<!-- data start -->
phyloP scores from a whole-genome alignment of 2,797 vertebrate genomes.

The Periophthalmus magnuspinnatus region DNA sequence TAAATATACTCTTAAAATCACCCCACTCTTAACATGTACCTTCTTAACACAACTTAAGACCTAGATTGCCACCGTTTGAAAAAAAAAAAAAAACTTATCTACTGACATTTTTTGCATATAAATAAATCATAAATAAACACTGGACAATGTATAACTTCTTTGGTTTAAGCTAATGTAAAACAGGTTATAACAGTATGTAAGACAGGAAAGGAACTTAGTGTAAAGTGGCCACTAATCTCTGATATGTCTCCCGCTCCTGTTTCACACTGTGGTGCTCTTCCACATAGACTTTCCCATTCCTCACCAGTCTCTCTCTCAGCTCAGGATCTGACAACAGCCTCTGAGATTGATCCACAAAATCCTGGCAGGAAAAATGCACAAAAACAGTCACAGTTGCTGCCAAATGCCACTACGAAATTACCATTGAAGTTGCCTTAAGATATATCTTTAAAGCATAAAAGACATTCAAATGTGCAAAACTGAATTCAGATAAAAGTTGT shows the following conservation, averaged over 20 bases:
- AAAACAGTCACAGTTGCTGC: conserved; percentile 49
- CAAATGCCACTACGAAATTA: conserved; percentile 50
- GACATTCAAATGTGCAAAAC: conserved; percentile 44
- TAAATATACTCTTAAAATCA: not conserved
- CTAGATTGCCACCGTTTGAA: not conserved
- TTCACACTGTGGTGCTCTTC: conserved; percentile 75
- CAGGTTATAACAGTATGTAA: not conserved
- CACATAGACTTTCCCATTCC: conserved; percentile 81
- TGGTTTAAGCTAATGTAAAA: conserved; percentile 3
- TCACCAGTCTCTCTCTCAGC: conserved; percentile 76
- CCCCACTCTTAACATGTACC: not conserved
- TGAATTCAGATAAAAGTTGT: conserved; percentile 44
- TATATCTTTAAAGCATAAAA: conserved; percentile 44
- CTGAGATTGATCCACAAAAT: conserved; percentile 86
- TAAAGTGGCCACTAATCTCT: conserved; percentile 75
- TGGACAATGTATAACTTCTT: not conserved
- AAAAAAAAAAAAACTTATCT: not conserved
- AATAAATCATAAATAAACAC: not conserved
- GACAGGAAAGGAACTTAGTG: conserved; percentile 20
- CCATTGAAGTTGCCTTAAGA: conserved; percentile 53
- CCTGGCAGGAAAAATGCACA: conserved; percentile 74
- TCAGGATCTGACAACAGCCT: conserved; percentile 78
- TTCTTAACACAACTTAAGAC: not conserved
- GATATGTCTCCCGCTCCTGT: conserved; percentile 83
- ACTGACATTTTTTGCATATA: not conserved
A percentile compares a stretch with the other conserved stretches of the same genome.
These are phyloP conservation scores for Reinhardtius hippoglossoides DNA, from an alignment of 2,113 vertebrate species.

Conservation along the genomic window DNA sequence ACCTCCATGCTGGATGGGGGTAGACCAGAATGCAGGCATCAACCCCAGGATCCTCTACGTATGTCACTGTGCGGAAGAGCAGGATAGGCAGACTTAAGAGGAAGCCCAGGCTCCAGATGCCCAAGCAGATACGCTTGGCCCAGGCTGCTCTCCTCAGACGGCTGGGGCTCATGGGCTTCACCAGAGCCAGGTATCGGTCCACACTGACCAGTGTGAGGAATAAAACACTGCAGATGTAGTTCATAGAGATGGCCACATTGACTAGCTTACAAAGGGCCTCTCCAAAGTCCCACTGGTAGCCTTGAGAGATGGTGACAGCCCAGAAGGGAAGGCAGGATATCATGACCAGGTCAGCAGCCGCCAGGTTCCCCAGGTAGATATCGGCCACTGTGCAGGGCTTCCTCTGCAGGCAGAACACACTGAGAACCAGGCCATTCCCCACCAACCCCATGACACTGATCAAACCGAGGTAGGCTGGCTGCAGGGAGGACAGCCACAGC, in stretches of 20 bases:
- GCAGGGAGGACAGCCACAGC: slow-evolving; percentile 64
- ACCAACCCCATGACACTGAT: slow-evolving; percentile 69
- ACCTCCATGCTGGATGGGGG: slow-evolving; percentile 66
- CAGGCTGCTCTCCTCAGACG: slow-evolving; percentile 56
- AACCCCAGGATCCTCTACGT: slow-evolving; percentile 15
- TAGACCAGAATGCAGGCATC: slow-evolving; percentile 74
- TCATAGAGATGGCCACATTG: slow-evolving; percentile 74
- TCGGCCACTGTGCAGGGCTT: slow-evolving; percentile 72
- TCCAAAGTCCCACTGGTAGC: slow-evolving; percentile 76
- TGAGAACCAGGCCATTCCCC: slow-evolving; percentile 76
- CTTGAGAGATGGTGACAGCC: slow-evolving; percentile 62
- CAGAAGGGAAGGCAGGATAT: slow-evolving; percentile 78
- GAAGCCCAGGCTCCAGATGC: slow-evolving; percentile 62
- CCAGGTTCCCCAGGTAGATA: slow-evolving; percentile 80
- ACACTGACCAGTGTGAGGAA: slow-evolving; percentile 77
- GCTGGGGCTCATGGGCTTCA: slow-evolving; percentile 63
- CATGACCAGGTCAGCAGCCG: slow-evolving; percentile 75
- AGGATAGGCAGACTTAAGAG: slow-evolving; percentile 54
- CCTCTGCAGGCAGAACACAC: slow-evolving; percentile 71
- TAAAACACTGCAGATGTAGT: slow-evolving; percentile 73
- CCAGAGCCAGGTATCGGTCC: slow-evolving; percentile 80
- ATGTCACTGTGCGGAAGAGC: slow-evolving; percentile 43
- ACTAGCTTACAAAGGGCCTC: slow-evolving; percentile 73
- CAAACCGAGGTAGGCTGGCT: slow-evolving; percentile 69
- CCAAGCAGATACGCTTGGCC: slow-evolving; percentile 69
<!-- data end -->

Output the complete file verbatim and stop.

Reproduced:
phyloP scores from a whole-genome alignment of 2,797 vertebrate genomes.

The Periophthalmus magnuspinnatus region DNA sequence TAAATATACTCTTAAAATCACCCCACTCTTAACATGTACCTTCTTAACACAACTTAAGACCTAGATTGCCACCGTTTGAAAAAAAAAAAAAAACTTATCTACTGACATTTTTTGCATATAAATAAATCATAAATAAACACTGGACAATGTATAACTTCTTTGGTTTAAGCTAATGTAAAACAGGTTATAACAGTATGTAAGACAGGAAAGGAACTTAGTGTAAAGTGGCCACTAATCTCTGATATGTCTCCCGCTCCTGTTTCACACTGTGGTGCTCTTCCACATAGACTTTCCCATTCCTCACCAGTCTCTCTCTCAGCTCAGGATCTGACAACAGCCTCTGAGATTGATCCACAAAATCCTGGCAGGAAAAATGCACAAAAACAGTCACAGTTGCTGCCAAATGCCACTACGAAATTACCATTGAAGTTGCCTTAAGATATATCTTTAAAGCATAAAAGACATTCAAATGTGCAAAACTGAATTCAGATAAAAGTTGT shows the following conservation, averaged over 20 bases:
- AAAACAGTCACAGTTGCTGC: conserved; percentile 49
- CAAATGCCACTACGAAATTA: conserved; percentile 50
- GACATTCAAATGTGCAAAAC: conserved; percentile 44
- TAAATATACTCTTAAAATCA: not conserved
- CTAGATTGCCACCGTTTGAA: not conserved
- TTCACACTGTGGTGCTCTTC: conserved; percentile 75
- CAGGTTATAACAGTATGTAA: not conserved
- CACATAGACTTTCCCATTCC: conserved; percentile 81
- TGGTTTAAGCTAATGTAAAA: conserved; percentile 3
- TCACCAGTCTCTCTCTCAGC: conserved; percentile 76
- CCCCACTCTTAACATGTACC: not conserved
- TGAATTCAGATAAAAGTTGT: conserved; percentile 44
- TATATCTTTAAAGCATAAAA: conserved; percentile 44
- CTGAGATTGATCCACAAAAT: conserved; percentile 86
- TAAAGTGGCCACTAATCTCT: conserved; percentile 75
- TGGACAATGTATAACTTCTT: not conserved
- AAAAAAAAAAAAACTTATCT: not conserved
- AATAAATCATAAATAAACAC: not conserved
- GACAGGAAAGGAACTTAGTG: conserved; percentile 20
- CCATTGAAGTTGCCTTAAGA: conserved; percentile 53
- CCTGGCAGGAAAAATGCACA: conserved; percentile 74
- TCAGGATCTGACAACAGCCT: conserved; percentile 78
- TTCTTAACACAACTTAAGAC: not conserved
- GATATGTCTCCCGCTCCTGT: conserved; percentile 83
- ACTGACATTTTTTGCATATA: not conserved
A percentile compares a stretch with the other conserved stretches of the same genome.
These are phyloP conservation scores for Reinhardtius hippoglossoides DNA, from an alignment of 2,113 vertebrate species.

Conservation along the genomic window DNA sequence ACCTCCATGCTGGATGGGGGTAGACCAGAATGCAGGCATCAACCCCAGGATCCTCTACGTATGTCACTGTGCGGAAGAGCAGGATAGGCAGACTTAAGAGGAAGCCCAGGCTCCAGATGCCCAAGCAGATACGCTTGGCCCAGGCTGCTCTCCTCAGACGGCTGGGGCTCATGGGCTTCACCAGAGCCAGGTATCGGTCCACACTGACCAGTGTGAGGAATAAAACACTGCAGATGTAGTTCATAGAGATGGCCACATTGACTAGCTTACAAAGGGCCTCTCCAAAGTCCCACTGGTAGCCTTGAGAGATGGTGACAGCCCAGAAGGGAAGGCAGGATATCATGACCAGGTCAGCAGCCGCCAGGTTCCCCAGGTAGATATCGGCCACTGTGCAGGGCTTCCTCTGCAGGCAGAACACACTGAGAACCAGGCCATTCCCCACCAACCCCATGACACTGATCAAACCGAGGTAGGCTGGCTGCAGGGAGGACAGCCACAGC, in stretches of 20 bases:
- GCAGGGAGGACAGCCACAGC: slow-evolving; percentile 64
- ACCAACCCCATGACACTGAT: slow-evolving; percentile 69
- ACCTCCATGCTGGATGGGGG: slow-evolving; percentile 66
- CAGGCTGCTCTCCTCAGACG: slow-evolving; percentile 56
- AACCCCAGGATCCTCTACGT: slow-evolving; percentile 15
- TAGACCAGAATGCAGGCATC: slow-evolving; percentile 74
- TCATAGAGATGGCCACATTG: slow-evolving; percentile 74
- TCGGCCACTGTGCAGGGCTT: slow-evolving; percentile 72
- TCCAAAGTCCCACTGGTAGC: slow-evolving; percentile 76
- TGAGAACCAGGCCATTCCCC: slow-evolving; percentile 76
- CTTGAGAGATGGTGACAGCC: slow-evolving; percentile 62
- CAGAAGGGAAGGCAGGATAT: slow-evolving; percentile 78
- GAAGCCCAGGCTCCAGATGC: slow-evolving; percentile 62
- CCAGGTTCCCCAGGTAGATA: slow-evolving; percentile 80
- ACACTGACCAGTGTGAGGAA: slow-evolving; percentile 77
- GCTGGGGCTCATGGGCTTCA: slow-evolving; percentile 63
- CATGACCAGGTCAGCAGCCG: slow-evolving; percentile 75
- AGGATAGGCAGACTTAAGAG: slow-evolving; percentile 54
- CCTCTGCAGGCAGAACACAC: slow-evolving; percentile 71
- TAAAACACTGCAGATGTAGT: slow-evolving; percentile 73
- CCAGAGCCAGGTATCGGTCC: slow-evolving; percentile 80
- ATGTCACTGTGCGGAAGAGC: slow-evolving; percentile 43
- ACTAGCTTACAAAGGGCCTC: slow-evolving; percentile 73
- CAAACCGAGGTAGGCTGGCT: slow-evolving; percentile 69
- CCAAGCAGATACGCTTGGCC: slow-evolving; percentile 69